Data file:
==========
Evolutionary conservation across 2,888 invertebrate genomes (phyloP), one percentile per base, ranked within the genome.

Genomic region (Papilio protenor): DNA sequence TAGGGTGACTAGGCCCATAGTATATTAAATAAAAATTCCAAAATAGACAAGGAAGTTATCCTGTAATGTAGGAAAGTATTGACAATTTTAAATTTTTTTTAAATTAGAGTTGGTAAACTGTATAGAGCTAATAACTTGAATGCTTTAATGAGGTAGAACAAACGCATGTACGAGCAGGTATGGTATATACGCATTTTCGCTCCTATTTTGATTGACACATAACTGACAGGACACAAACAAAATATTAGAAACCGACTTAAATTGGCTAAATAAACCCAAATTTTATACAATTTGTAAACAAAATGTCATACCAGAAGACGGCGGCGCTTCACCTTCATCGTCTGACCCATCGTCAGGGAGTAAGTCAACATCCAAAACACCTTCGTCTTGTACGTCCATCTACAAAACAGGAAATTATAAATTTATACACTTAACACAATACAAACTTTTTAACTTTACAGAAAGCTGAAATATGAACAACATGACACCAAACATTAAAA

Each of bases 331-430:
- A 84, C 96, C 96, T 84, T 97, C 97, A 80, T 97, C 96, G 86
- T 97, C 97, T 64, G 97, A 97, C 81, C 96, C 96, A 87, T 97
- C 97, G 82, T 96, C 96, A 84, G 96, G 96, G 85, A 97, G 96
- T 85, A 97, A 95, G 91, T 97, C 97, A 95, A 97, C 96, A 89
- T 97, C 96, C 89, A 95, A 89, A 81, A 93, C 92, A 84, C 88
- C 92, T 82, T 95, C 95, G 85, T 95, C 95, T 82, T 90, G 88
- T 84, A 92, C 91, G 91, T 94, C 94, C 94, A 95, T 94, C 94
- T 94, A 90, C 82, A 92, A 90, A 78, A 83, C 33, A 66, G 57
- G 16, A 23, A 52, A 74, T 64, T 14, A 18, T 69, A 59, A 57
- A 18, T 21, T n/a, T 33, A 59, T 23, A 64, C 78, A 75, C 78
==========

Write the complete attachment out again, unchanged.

Evolutionary conservation across 2,888 invertebrate genomes (phyloP), one percentile per base, ranked within the genome.

Genomic region (Papilio protenor): DNA sequence TAGGGTGACTAGGCCCATAGTATATTAAATAAAAATTCCAAAATAGACAAGGAAGTTATCCTGTAATGTAGGAAAGTATTGACAATTTTAAATTTTTTTTAAATTAGAGTTGGTAAACTGTATAGAGCTAATAACTTGAATGCTTTAATGAGGTAGAACAAACGCATGTACGAGCAGGTATGGTATATACGCATTTTCGCTCCTATTTTGATTGACACATAACTGACAGGACACAAACAAAATATTAGAAACCGACTTAAATTGGCTAAATAAACCCAAATTTTATACAATTTGTAAACAAAATGTCATACCAGAAGACGGCGGCGCTTCACCTTCATCGTCTGACCCATCGTCAGGGAGTAAGTCAACATCCAAAACACCTTCGTCTTGTACGTCCATCTACAAAACAGGAAATTATAAATTTATACACTTAACACAATACAAACTTTTTAACTTTACAGAAAGCTGAAATATGAACAACATGACACCAAACATTAAAA

Each of bases 331-430:
- A 84, C 96, C 96, T 84, T 97, C 97, A 80, T 97, C 96, G 86
- T 97, C 97, T 64, G 97, A 97, C 81, C 96, C 96, A 87, T 97
- C 97, G 82, T 96, C 96, A 84, G 96, G 96, G 85, A 97, G 96
- T 85, A 97, A 95, G 91, T 97, C 97, A 95, A 97, C 96, A 89
- T 97, C 96, C 89, A 95, A 89, A 81, A 93, C 92, A 84, C 88
- C 92, T 82, T 95, C 95, G 85, T 95, C 95, T 82, T 90, G 88
- T 84, A 92, C 91, G 91, T 94, C 94, C 94, A 95, T 94, C 94
- T 94, A 90, C 82, A 92, A 90, A 78, A 83, C 33, A 66, G 57
- G 16, A 23, A 52, A 74, T 64, T 14, A 18, T 69, A 59, A 57
- A 18, T 21, T n/a, T 33, A 59, T 23, A 64, C 78, A 75, C 78